Senior author Sylvia Wassertheil-Smoller, PhD, of Albert Einstein College of Medicine is also a principal investigator in the Women's Health Initiative. Additional co-authors are Matthew Allison, MD, MPH, University of California, San Diego; Barbara Cochrane, PhD, RN, University of Washington; David Curb, MD, MPH, University of Hawaii; Roy Perlis, MD, MSc, MGH; Jennifer Robinson, MD, MPH, University of Iowa; Milagros Rosal, PhD, University of Massachusetts Medical Center; and Nanette Wenger, MD, Emory University. Both the Women's Health Initiative and the current study were supported by grants from the National Institutes of Health.


Story Source:

The above story is based on materials provided by Massachusetts General Hospital. Note: Materials may be edited for content and length.


Journal Reference:

  1. Jordan W. Smoller; Matthew Allison; Barbara B. Cochrane; J. David Curb; Roy H. Perlis; Jennifer G. Robinson; Milagros C. Rosal; Nanette K. Wenger; Sylvia Wassertheil-Smoller. Antidepressant Use and Risk of Incident Cardiovascular Morbidity and Mortality Among Postmenopausal Women in the Women's Health Initiative Study. Arch Intern Med, 2009; 169 (22): 2128-2139 [link]

Cite This Page:

Massachusetts General Hospital. "Increased risk of death, stroke in postmenopausal women taking antidepressants, study finds." ScienceDaily. ScienceDaily, 4 January 2010. <www.sciencedaily.com/releases/2009/12/091214162311.htm>.
Massachusetts General Hospital. (2010, January 4). Increased risk of death, stroke in postmenopausal women taking antidepressants, study finds. ScienceDaily. Retrieved October 20, 2014 from www.sciencedaily.com/releases/2009/12/091214162311.htm
Massachusetts General Hospital. "Increased risk of death, stroke in postmenopausal women taking antidepressants, study finds." ScienceDaily. www.sciencedaily.com/releases/2009/12/091214162311.htm (accessed October 20, 2014).

Share This



More Health & Medicine News

Monday, October 20, 2014

Featured Research

from universities, journals, and other organizations


Featured Videos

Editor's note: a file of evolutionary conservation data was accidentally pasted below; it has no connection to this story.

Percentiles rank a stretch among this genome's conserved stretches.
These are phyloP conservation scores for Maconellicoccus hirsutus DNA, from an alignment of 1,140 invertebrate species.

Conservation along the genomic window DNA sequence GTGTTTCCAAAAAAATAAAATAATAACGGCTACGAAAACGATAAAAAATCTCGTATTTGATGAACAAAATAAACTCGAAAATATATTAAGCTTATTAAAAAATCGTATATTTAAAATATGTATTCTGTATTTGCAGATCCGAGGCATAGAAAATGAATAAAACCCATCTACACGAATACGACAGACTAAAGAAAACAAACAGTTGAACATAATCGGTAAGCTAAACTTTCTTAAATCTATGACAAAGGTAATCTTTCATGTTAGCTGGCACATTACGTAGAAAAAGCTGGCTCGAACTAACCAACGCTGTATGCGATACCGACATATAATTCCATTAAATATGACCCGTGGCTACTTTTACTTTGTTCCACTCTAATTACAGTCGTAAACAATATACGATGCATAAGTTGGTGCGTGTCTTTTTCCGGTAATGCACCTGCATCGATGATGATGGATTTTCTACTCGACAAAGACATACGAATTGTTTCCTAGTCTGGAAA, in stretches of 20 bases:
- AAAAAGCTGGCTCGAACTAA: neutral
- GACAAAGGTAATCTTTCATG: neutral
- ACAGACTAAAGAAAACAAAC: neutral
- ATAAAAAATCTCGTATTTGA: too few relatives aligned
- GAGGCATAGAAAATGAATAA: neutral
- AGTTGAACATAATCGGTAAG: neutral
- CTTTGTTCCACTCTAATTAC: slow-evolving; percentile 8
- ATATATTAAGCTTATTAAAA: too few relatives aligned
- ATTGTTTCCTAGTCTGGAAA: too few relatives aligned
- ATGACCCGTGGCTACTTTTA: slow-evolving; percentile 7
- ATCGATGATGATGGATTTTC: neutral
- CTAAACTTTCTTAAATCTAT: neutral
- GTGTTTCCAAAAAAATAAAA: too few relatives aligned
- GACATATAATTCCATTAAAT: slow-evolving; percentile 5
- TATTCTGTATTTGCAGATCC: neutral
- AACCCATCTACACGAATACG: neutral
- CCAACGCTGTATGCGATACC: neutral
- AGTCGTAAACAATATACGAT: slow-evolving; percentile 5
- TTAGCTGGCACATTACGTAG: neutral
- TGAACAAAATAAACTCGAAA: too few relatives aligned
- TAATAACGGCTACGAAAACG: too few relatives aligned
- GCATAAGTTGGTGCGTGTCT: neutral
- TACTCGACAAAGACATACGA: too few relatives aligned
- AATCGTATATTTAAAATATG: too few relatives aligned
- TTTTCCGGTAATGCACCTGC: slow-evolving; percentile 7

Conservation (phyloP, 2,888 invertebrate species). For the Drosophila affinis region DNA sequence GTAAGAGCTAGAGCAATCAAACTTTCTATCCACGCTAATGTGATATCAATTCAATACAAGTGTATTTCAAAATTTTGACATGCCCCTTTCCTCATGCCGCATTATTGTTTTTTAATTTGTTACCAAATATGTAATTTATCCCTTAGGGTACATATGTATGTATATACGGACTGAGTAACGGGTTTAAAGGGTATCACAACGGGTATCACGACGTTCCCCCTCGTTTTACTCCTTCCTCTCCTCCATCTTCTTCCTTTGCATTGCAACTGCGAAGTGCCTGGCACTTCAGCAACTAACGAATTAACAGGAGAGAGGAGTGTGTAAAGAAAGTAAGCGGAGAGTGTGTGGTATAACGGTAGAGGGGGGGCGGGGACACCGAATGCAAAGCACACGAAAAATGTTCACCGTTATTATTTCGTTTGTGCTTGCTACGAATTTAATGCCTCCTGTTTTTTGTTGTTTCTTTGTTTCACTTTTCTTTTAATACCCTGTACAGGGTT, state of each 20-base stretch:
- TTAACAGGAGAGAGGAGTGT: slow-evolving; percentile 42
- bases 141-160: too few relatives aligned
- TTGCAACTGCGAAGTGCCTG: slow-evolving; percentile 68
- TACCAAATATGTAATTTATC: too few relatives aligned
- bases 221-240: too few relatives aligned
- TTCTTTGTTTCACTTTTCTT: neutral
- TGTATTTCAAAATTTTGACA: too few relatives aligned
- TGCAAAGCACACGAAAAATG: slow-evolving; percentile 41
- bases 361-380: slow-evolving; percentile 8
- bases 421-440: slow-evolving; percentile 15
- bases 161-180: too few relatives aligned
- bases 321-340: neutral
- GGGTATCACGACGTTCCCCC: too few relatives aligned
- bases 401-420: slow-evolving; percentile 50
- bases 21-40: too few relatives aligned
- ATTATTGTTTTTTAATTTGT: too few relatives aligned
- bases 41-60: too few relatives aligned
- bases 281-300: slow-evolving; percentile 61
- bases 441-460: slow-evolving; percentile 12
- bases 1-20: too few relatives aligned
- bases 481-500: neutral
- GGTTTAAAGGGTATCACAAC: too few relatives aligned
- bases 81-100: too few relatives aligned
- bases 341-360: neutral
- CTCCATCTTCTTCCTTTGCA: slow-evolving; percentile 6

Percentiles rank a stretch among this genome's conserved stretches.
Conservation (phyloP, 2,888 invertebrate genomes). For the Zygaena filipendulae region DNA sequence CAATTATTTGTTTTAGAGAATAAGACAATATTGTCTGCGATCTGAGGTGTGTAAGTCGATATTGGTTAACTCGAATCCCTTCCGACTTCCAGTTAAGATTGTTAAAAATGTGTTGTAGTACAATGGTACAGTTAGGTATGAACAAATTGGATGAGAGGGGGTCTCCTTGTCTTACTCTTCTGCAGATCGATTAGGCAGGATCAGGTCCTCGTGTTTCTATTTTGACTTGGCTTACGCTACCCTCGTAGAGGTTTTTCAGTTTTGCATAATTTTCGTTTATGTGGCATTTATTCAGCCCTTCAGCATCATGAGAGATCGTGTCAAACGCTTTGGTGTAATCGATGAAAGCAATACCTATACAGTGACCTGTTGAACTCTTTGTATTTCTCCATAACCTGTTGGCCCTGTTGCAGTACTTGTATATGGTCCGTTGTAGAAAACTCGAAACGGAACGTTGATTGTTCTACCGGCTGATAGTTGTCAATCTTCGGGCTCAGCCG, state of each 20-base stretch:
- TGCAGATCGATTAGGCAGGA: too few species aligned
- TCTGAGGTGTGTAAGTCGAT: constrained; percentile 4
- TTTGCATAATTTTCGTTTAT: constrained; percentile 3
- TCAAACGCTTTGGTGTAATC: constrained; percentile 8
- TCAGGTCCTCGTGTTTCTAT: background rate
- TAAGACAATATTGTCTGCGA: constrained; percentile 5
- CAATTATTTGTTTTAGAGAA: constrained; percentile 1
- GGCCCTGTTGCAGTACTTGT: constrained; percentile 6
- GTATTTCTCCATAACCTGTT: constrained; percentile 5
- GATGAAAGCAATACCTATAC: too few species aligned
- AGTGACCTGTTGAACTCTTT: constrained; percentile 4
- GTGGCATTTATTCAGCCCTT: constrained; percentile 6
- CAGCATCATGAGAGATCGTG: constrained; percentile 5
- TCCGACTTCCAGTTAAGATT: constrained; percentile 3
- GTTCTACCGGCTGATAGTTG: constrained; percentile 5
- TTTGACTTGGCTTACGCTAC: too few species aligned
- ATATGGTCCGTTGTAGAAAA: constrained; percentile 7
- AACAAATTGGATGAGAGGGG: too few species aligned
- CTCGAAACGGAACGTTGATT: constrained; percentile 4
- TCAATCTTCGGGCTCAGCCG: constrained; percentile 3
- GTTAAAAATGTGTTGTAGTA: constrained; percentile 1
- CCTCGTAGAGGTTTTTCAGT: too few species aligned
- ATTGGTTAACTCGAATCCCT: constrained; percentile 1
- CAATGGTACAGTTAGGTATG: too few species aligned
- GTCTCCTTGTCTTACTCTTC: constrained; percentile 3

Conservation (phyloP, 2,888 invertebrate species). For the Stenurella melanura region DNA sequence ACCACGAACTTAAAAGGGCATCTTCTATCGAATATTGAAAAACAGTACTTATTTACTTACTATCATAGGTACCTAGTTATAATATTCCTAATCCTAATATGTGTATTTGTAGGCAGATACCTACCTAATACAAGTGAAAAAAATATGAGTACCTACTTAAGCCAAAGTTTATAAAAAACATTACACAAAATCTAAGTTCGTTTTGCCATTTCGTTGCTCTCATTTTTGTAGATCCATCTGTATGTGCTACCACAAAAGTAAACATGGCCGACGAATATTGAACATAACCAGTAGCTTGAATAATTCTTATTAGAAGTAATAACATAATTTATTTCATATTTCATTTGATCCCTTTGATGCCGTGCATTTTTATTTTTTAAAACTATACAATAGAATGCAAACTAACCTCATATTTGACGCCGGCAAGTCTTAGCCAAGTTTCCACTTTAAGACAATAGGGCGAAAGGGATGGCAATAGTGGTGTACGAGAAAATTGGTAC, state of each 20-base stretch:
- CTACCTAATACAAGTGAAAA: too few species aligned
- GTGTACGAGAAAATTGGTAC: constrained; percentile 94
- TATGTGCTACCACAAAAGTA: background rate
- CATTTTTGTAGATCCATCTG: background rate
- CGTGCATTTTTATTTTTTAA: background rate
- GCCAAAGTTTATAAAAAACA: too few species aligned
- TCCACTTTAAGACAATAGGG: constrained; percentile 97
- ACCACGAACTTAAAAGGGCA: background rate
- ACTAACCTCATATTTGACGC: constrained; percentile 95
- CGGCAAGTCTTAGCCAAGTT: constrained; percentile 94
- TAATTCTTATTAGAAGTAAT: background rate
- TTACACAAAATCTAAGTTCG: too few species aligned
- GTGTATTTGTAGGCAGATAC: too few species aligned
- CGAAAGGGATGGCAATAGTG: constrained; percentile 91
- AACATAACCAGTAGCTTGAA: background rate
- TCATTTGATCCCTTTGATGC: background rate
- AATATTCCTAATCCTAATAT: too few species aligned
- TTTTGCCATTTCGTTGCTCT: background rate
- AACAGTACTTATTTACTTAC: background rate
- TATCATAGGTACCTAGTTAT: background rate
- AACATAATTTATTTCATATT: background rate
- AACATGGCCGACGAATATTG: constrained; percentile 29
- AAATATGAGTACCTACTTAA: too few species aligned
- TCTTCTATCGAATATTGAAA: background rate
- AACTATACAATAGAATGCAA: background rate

from AP, Reuters, AFP, and other news services

Microneedle Patch Promises Painless Pricks

Microneedle Patch Promises Painless Pricks

Reuters - Innovations Video Online (Oct. 18, 2014) Researchers at The National University of Singapore have invented a new microneedle patch that could offer a faster and less painful delivery of drugs such as insulin and painkillers. Video provided by Reuters
Powered by NewsLook.com
Raw: Nurse Nina Pham Arrives in Maryland

Raw: Nurse Nina Pham Arrives in Maryland

AP (Oct. 17, 2014) The first nurse to be diagnosed with Ebola at a Dallas hospital walked down the stairs of an executive jet into an ambulance at an airport in Frederick, Maryland, on Thursday. Pham will be treated at the National Institutes of Health. (Oct. 16) Video provided by AP
Powered by NewsLook.com
Raw: Cruise Ship Returns to US Over Ebola Fears

Raw: Cruise Ship Returns to US Over Ebola Fears

AP (Oct. 17, 2014) A Caribbean cruise ship carrying a Dallas health care worker who is being monitored for signs of the Ebola virus is heading back to Texas, US, after being refused permission to dock in Cozumel, Mexico. (Oct. 17) Video provided by AP
Powered by NewsLook.com
Spanish Govt: Four Suspected Ebola Cases in Spain Test Negative

Spanish Govt: Four Suspected Ebola Cases in Spain Test Negative

AFP (Oct. 17, 2014) All four suspected Ebola cases admitted to hospitals in Spain on Thursday have tested negative for the deadly virus in a first round of tests, the government said Friday. Duration: 00:55 Video provided by AFP
Powered by NewsLook.com

Search ScienceDaily

Number of stories in archives: 140,361

Find with keyword(s):
Enter a keyword or phrase to search ScienceDaily for related topics and research stories.

Save/Print:
Share:

Breaking News:

Strange & Offbeat Stories


Health & Medicine

Mind & Brain

Living & Well

In Other News

... from NewsDaily.com

Science News

Health News

Environment News

Technology News



Save/Print:
Share:

Free Subscriptions


Get the latest science news with ScienceDaily's free email newsletters, updated daily and weekly. Or view hourly updated newsfeeds in your RSS reader:

Get Social & Mobile


Keep up to date with the latest news from ScienceDaily via social networks and mobile apps:

Have Feedback?


Tell us what you think of ScienceDaily -- we welcome both positive and negative comments. Have any problems using the site? Questions?
Mobile: iPhone Android Web
Follow: Facebook Twitter Google+
Subscribe: RSS Feeds Email Newsletters
Latest Headlines Health & Medicine Mind & Brain Space & Time Matter & Energy Computers & Math Plants & Animals Earth & Climate Fossils & Ruins